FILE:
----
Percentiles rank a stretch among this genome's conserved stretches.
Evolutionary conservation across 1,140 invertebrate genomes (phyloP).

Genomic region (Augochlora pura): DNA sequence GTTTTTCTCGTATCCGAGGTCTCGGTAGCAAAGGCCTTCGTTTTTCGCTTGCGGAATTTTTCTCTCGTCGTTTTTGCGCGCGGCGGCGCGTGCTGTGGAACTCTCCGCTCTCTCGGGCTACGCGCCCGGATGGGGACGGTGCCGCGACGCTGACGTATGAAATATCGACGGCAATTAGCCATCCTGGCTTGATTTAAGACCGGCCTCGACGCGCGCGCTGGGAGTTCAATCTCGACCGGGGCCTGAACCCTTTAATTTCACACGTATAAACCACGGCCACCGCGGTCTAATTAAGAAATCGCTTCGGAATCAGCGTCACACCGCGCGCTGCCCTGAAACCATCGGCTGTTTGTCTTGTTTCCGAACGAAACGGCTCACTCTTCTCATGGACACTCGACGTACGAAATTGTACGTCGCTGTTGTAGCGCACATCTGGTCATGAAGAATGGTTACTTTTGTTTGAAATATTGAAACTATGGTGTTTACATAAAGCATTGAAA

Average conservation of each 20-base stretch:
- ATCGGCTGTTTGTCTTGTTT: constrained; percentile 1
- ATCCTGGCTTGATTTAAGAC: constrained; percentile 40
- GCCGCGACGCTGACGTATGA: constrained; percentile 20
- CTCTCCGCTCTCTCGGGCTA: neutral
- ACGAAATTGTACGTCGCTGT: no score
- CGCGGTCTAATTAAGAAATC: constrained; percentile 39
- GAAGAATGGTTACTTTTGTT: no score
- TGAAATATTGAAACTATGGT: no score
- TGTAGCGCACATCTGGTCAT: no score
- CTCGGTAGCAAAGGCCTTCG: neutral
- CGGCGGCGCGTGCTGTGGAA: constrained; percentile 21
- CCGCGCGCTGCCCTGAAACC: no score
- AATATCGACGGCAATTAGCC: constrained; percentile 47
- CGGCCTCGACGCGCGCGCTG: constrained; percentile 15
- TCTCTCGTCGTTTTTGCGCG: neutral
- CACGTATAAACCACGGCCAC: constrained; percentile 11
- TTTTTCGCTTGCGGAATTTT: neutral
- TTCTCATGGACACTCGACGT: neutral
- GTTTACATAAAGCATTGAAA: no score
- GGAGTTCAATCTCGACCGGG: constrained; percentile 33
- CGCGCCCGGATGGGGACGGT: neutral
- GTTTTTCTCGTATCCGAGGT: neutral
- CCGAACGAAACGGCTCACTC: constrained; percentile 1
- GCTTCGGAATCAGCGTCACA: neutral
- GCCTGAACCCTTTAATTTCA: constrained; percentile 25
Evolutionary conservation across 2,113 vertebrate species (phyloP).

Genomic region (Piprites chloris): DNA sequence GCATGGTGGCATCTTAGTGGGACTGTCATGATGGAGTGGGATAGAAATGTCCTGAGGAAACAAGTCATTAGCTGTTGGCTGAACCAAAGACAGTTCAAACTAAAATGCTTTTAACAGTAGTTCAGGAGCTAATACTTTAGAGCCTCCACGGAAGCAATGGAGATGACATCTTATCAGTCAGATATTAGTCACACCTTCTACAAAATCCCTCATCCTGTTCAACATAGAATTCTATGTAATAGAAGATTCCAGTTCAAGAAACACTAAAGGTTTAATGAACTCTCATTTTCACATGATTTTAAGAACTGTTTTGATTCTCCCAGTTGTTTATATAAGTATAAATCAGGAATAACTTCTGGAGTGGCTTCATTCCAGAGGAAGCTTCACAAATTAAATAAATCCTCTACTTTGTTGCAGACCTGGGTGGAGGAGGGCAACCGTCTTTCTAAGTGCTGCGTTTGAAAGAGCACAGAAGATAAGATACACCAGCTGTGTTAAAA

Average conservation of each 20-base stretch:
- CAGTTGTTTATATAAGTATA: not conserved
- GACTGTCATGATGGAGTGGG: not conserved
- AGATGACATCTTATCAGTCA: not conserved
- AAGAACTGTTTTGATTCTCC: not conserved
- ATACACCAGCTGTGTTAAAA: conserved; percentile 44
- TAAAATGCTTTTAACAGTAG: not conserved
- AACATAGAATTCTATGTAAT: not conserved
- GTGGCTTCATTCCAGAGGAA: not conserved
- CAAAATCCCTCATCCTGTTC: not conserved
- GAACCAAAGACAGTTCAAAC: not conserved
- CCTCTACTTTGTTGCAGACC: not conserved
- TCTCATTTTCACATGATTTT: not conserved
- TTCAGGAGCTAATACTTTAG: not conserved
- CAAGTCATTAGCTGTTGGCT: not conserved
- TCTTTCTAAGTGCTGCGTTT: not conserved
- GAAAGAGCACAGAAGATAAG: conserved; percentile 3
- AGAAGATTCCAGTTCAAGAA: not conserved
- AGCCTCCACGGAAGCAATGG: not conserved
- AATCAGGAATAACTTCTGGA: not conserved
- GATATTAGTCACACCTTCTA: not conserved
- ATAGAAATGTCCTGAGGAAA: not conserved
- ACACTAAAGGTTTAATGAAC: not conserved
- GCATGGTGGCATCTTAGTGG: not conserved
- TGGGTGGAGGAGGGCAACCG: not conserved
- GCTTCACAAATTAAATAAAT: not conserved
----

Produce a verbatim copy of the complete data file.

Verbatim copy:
Percentiles rank a stretch among this genome's conserved stretches.
Evolutionary conservation across 1,140 invertebrate genomes (phyloP).

Genomic region (Augochlora pura): DNA sequence GTTTTTCTCGTATCCGAGGTCTCGGTAGCAAAGGCCTTCGTTTTTCGCTTGCGGAATTTTTCTCTCGTCGTTTTTGCGCGCGGCGGCGCGTGCTGTGGAACTCTCCGCTCTCTCGGGCTACGCGCCCGGATGGGGACGGTGCCGCGACGCTGACGTATGAAATATCGACGGCAATTAGCCATCCTGGCTTGATTTAAGACCGGCCTCGACGCGCGCGCTGGGAGTTCAATCTCGACCGGGGCCTGAACCCTTTAATTTCACACGTATAAACCACGGCCACCGCGGTCTAATTAAGAAATCGCTTCGGAATCAGCGTCACACCGCGCGCTGCCCTGAAACCATCGGCTGTTTGTCTTGTTTCCGAACGAAACGGCTCACTCTTCTCATGGACACTCGACGTACGAAATTGTACGTCGCTGTTGTAGCGCACATCTGGTCATGAAGAATGGTTACTTTTGTTTGAAATATTGAAACTATGGTGTTTACATAAAGCATTGAAA

Average conservation of each 20-base stretch:
- ATCGGCTGTTTGTCTTGTTT: constrained; percentile 1
- ATCCTGGCTTGATTTAAGAC: constrained; percentile 40
- GCCGCGACGCTGACGTATGA: constrained; percentile 20
- CTCTCCGCTCTCTCGGGCTA: neutral
- ACGAAATTGTACGTCGCTGT: no score
- CGCGGTCTAATTAAGAAATC: constrained; percentile 39
- GAAGAATGGTTACTTTTGTT: no score
- TGAAATATTGAAACTATGGT: no score
- TGTAGCGCACATCTGGTCAT: no score
- CTCGGTAGCAAAGGCCTTCG: neutral
- CGGCGGCGCGTGCTGTGGAA: constrained; percentile 21
- CCGCGCGCTGCCCTGAAACC: no score
- AATATCGACGGCAATTAGCC: constrained; percentile 47
- CGGCCTCGACGCGCGCGCTG: constrained; percentile 15
- TCTCTCGTCGTTTTTGCGCG: neutral
- CACGTATAAACCACGGCCAC: constrained; percentile 11
- TTTTTCGCTTGCGGAATTTT: neutral
- TTCTCATGGACACTCGACGT: neutral
- GTTTACATAAAGCATTGAAA: no score
- GGAGTTCAATCTCGACCGGG: constrained; percentile 33
- CGCGCCCGGATGGGGACGGT: neutral
- GTTTTTCTCGTATCCGAGGT: neutral
- CCGAACGAAACGGCTCACTC: constrained; percentile 1
- GCTTCGGAATCAGCGTCACA: neutral
- GCCTGAACCCTTTAATTTCA: constrained; percentile 25
Evolutionary conservation across 2,113 vertebrate species (phyloP).

Genomic region (Piprites chloris): DNA sequence GCATGGTGGCATCTTAGTGGGACTGTCATGATGGAGTGGGATAGAAATGTCCTGAGGAAACAAGTCATTAGCTGTTGGCTGAACCAAAGACAGTTCAAACTAAAATGCTTTTAACAGTAGTTCAGGAGCTAATACTTTAGAGCCTCCACGGAAGCAATGGAGATGACATCTTATCAGTCAGATATTAGTCACACCTTCTACAAAATCCCTCATCCTGTTCAACATAGAATTCTATGTAATAGAAGATTCCAGTTCAAGAAACACTAAAGGTTTAATGAACTCTCATTTTCACATGATTTTAAGAACTGTTTTGATTCTCCCAGTTGTTTATATAAGTATAAATCAGGAATAACTTCTGGAGTGGCTTCATTCCAGAGGAAGCTTCACAAATTAAATAAATCCTCTACTTTGTTGCAGACCTGGGTGGAGGAGGGCAACCGTCTTTCTAAGTGCTGCGTTTGAAAGAGCACAGAAGATAAGATACACCAGCTGTGTTAAAA

Average conservation of each 20-base stretch:
- CAGTTGTTTATATAAGTATA: not conserved
- GACTGTCATGATGGAGTGGG: not conserved
- AGATGACATCTTATCAGTCA: not conserved
- AAGAACTGTTTTGATTCTCC: not conserved
- ATACACCAGCTGTGTTAAAA: conserved; percentile 44
- TAAAATGCTTTTAACAGTAG: not conserved
- AACATAGAATTCTATGTAAT: not conserved
- GTGGCTTCATTCCAGAGGAA: not conserved
- CAAAATCCCTCATCCTGTTC: not conserved
- GAACCAAAGACAGTTCAAAC: not conserved
- CCTCTACTTTGTTGCAGACC: not conserved
- TCTCATTTTCACATGATTTT: not conserved
- TTCAGGAGCTAATACTTTAG: not conserved
- CAAGTCATTAGCTGTTGGCT: not conserved
- TCTTTCTAAGTGCTGCGTTT: not conserved
- GAAAGAGCACAGAAGATAAG: conserved; percentile 3
- AGAAGATTCCAGTTCAAGAA: not conserved
- AGCCTCCACGGAAGCAATGG: not conserved
- AATCAGGAATAACTTCTGGA: not conserved
- GATATTAGTCACACCTTCTA: not conserved
- ATAGAAATGTCCTGAGGAAA: not conserved
- ACACTAAAGGTTTAATGAAC: not conserved
- GCATGGTGGCATCTTAGTGG: not conserved
- TGGGTGGAGGAGGGCAACCG: not conserved
- GCTTCACAAATTAAATAAAT: not conserved